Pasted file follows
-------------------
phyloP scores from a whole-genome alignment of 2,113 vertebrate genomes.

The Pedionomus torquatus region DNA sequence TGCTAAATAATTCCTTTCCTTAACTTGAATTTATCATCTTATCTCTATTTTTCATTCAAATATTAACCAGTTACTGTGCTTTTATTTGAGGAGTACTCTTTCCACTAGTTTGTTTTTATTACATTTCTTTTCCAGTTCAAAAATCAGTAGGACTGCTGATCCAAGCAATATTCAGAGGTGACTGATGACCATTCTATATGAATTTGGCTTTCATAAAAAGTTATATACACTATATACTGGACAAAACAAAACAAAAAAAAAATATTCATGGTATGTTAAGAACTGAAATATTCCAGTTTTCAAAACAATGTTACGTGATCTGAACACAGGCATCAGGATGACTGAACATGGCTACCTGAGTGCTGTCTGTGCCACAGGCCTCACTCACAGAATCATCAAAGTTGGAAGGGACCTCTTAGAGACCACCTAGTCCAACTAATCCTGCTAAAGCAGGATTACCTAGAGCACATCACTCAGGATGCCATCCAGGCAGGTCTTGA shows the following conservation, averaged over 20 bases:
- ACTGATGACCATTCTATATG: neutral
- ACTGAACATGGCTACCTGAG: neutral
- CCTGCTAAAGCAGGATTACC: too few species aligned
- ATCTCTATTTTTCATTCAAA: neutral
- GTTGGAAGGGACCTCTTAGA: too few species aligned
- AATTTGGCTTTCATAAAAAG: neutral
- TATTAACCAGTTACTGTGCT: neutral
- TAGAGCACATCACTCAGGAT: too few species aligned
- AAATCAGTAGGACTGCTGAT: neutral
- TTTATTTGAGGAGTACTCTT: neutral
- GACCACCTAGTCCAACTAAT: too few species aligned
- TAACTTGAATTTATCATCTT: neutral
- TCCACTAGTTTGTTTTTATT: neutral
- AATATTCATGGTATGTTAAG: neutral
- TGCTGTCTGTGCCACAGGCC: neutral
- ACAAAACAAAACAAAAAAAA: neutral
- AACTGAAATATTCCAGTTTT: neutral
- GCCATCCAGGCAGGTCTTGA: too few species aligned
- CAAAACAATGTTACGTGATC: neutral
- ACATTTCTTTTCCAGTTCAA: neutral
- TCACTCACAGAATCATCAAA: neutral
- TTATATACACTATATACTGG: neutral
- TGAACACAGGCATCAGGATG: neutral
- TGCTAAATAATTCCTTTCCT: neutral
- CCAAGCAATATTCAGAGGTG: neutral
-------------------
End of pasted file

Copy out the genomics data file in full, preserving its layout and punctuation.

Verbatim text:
phyloP scores from a whole-genome alignment of 2,113 vertebrate genomes.

The Pedionomus torquatus region DNA sequence TGCTAAATAATTCCTTTCCTTAACTTGAATTTATCATCTTATCTCTATTTTTCATTCAAATATTAACCAGTTACTGTGCTTTTATTTGAGGAGTACTCTTTCCACTAGTTTGTTTTTATTACATTTCTTTTCCAGTTCAAAAATCAGTAGGACTGCTGATCCAAGCAATATTCAGAGGTGACTGATGACCATTCTATATGAATTTGGCTTTCATAAAAAGTTATATACACTATATACTGGACAAAACAAAACAAAAAAAAAATATTCATGGTATGTTAAGAACTGAAATATTCCAGTTTTCAAAACAATGTTACGTGATCTGAACACAGGCATCAGGATGACTGAACATGGCTACCTGAGTGCTGTCTGTGCCACAGGCCTCACTCACAGAATCATCAAAGTTGGAAGGGACCTCTTAGAGACCACCTAGTCCAACTAATCCTGCTAAAGCAGGATTACCTAGAGCACATCACTCAGGATGCCATCCAGGCAGGTCTTGA shows the following conservation, averaged over 20 bases:
- ACTGATGACCATTCTATATG: neutral
- ACTGAACATGGCTACCTGAG: neutral
- CCTGCTAAAGCAGGATTACC: too few species aligned
- ATCTCTATTTTTCATTCAAA: neutral
- GTTGGAAGGGACCTCTTAGA: too few species aligned
- AATTTGGCTTTCATAAAAAG: neutral
- TATTAACCAGTTACTGTGCT: neutral
- TAGAGCACATCACTCAGGAT: too few species aligned
- AAATCAGTAGGACTGCTGAT: neutral
- TTTATTTGAGGAGTACTCTT: neutral
- GACCACCTAGTCCAACTAAT: too few species aligned
- TAACTTGAATTTATCATCTT: neutral
- TCCACTAGTTTGTTTTTATT: neutral
- AATATTCATGGTATGTTAAG: neutral
- TGCTGTCTGTGCCACAGGCC: neutral
- ACAAAACAAAACAAAAAAAA: neutral
- AACTGAAATATTCCAGTTTT: neutral
- GCCATCCAGGCAGGTCTTGA: too few species aligned
- CAAAACAATGTTACGTGATC: neutral
- ACATTTCTTTTCCAGTTCAA: neutral
- TCACTCACAGAATCATCAAA: neutral
- TTATATACACTATATACTGG: neutral
- TGAACACAGGCATCAGGATG: neutral
- TGCTAAATAATTCCTTTCCT: neutral
- CCAAGCAATATTCAGAGGTG: neutral